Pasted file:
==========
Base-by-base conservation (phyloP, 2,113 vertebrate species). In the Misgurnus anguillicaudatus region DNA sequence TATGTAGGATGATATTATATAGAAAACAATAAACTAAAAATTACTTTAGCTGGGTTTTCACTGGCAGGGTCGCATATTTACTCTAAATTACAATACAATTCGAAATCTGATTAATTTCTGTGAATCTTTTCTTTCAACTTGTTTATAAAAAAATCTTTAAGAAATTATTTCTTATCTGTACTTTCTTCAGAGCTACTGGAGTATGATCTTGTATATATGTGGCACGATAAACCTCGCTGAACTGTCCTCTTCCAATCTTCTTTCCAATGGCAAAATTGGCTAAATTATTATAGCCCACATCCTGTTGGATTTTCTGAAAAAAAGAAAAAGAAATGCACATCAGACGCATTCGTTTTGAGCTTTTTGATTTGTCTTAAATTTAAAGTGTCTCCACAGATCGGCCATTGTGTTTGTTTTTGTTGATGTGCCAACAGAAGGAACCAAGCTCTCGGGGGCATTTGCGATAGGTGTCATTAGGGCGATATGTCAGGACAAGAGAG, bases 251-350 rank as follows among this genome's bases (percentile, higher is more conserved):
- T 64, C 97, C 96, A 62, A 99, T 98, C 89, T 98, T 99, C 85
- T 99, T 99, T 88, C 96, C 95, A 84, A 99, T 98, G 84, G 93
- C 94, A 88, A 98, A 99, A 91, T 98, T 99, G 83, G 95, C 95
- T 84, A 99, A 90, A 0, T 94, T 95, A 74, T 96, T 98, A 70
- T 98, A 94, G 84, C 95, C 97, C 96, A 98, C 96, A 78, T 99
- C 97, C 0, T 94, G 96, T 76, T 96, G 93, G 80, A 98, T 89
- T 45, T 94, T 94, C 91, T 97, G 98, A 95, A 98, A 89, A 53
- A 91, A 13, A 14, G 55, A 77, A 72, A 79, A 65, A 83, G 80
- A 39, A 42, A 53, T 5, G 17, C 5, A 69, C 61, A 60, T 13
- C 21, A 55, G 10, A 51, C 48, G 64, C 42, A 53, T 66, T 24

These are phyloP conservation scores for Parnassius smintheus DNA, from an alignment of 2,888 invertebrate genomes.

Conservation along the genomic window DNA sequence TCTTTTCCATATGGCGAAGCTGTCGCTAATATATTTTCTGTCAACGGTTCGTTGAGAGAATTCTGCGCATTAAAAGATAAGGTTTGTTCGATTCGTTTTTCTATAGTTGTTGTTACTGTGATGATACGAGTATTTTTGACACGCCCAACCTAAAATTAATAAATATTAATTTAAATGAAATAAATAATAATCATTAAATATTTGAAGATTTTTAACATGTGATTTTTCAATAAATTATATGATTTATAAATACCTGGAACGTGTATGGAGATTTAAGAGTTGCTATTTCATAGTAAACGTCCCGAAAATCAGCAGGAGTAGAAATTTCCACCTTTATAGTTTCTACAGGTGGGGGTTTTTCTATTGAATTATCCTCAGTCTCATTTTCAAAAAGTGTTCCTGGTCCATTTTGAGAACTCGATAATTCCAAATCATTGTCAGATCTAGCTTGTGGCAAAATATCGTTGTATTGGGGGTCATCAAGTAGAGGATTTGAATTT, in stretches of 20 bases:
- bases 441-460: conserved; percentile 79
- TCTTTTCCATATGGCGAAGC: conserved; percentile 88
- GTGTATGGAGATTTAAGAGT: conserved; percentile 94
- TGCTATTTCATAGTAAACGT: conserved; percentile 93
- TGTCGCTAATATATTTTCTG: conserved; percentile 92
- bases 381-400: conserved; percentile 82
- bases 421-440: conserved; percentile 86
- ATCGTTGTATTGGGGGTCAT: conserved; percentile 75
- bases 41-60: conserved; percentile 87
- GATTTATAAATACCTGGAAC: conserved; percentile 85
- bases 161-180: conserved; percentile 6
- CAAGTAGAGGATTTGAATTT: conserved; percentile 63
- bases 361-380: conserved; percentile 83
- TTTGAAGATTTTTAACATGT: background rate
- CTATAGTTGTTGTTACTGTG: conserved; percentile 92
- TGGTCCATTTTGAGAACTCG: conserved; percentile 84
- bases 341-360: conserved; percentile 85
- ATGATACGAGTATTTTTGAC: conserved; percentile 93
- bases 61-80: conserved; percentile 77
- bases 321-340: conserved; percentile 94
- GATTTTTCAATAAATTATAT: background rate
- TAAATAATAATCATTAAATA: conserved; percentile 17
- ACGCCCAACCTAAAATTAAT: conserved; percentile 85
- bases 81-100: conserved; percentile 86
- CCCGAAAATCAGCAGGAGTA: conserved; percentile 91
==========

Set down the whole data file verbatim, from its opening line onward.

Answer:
Base-by-base conservation (phyloP, 2,113 vertebrate species). In the Misgurnus anguillicaudatus region DNA sequence TATGTAGGATGATATTATATAGAAAACAATAAACTAAAAATTACTTTAGCTGGGTTTTCACTGGCAGGGTCGCATATTTACTCTAAATTACAATACAATTCGAAATCTGATTAATTTCTGTGAATCTTTTCTTTCAACTTGTTTATAAAAAAATCTTTAAGAAATTATTTCTTATCTGTACTTTCTTCAGAGCTACTGGAGTATGATCTTGTATATATGTGGCACGATAAACCTCGCTGAACTGTCCTCTTCCAATCTTCTTTCCAATGGCAAAATTGGCTAAATTATTATAGCCCACATCCTGTTGGATTTTCTGAAAAAAAGAAAAAGAAATGCACATCAGACGCATTCGTTTTGAGCTTTTTGATTTGTCTTAAATTTAAAGTGTCTCCACAGATCGGCCATTGTGTTTGTTTTTGTTGATGTGCCAACAGAAGGAACCAAGCTCTCGGGGGCATTTGCGATAGGTGTCATTAGGGCGATATGTCAGGACAAGAGAG, bases 251-350 rank as follows among this genome's bases (percentile, higher is more conserved):
- T 64, C 97, C 96, A 62, A 99, T 98, C 89, T 98, T 99, C 85
- T 99, T 99, T 88, C 96, C 95, A 84, A 99, T 98, G 84, G 93
- C 94, A 88, A 98, A 99, A 91, T 98, T 99, G 83, G 95, C 95
- T 84, A 99, A 90, A 0, T 94, T 95, A 74, T 96, T 98, A 70
- T 98, A 94, G 84, C 95, C 97, C 96, A 98, C 96, A 78, T 99
- C 97, C 0, T 94, G 96, T 76, T 96, G 93, G 80, A 98, T 89
- T 45, T 94, T 94, C 91, T 97, G 98, A 95, A 98, A 89, A 53
- A 91, A 13, A 14, G 55, A 77, A 72, A 79, A 65, A 83, G 80
- A 39, A 42, A 53, T 5, G 17, C 5, A 69, C 61, A 60, T 13
- C 21, A 55, G 10, A 51, C 48, G 64, C 42, A 53, T 66, T 24

These are phyloP conservation scores for Parnassius smintheus DNA, from an alignment of 2,888 invertebrate genomes.

Conservation along the genomic window DNA sequence TCTTTTCCATATGGCGAAGCTGTCGCTAATATATTTTCTGTCAACGGTTCGTTGAGAGAATTCTGCGCATTAAAAGATAAGGTTTGTTCGATTCGTTTTTCTATAGTTGTTGTTACTGTGATGATACGAGTATTTTTGACACGCCCAACCTAAAATTAATAAATATTAATTTAAATGAAATAAATAATAATCATTAAATATTTGAAGATTTTTAACATGTGATTTTTCAATAAATTATATGATTTATAAATACCTGGAACGTGTATGGAGATTTAAGAGTTGCTATTTCATAGTAAACGTCCCGAAAATCAGCAGGAGTAGAAATTTCCACCTTTATAGTTTCTACAGGTGGGGGTTTTTCTATTGAATTATCCTCAGTCTCATTTTCAAAAAGTGTTCCTGGTCCATTTTGAGAACTCGATAATTCCAAATCATTGTCAGATCTAGCTTGTGGCAAAATATCGTTGTATTGGGGGTCATCAAGTAGAGGATTTGAATTT, in stretches of 20 bases:
- bases 441-460: conserved; percentile 79
- TCTTTTCCATATGGCGAAGC: conserved; percentile 88
- GTGTATGGAGATTTAAGAGT: conserved; percentile 94
- TGCTATTTCATAGTAAACGT: conserved; percentile 93
- TGTCGCTAATATATTTTCTG: conserved; percentile 92
- bases 381-400: conserved; percentile 82
- bases 421-440: conserved; percentile 86
- ATCGTTGTATTGGGGGTCAT: conserved; percentile 75
- bases 41-60: conserved; percentile 87
- GATTTATAAATACCTGGAAC: conserved; percentile 85
- bases 161-180: conserved; percentile 6
- CAAGTAGAGGATTTGAATTT: conserved; percentile 63
- bases 361-380: conserved; percentile 83
- TTTGAAGATTTTTAACATGT: background rate
- CTATAGTTGTTGTTACTGTG: conserved; percentile 92
- TGGTCCATTTTGAGAACTCG: conserved; percentile 84
- bases 341-360: conserved; percentile 85
- ATGATACGAGTATTTTTGAC: conserved; percentile 93
- bases 61-80: conserved; percentile 77
- bases 321-340: conserved; percentile 94
- GATTTTTCAATAAATTATAT: background rate
- TAAATAATAATCATTAAATA: conserved; percentile 17
- ACGCCCAACCTAAAATTAAT: conserved; percentile 85
- bases 81-100: conserved; percentile 86
- CCCGAAAATCAGCAGGAGTA: conserved; percentile 91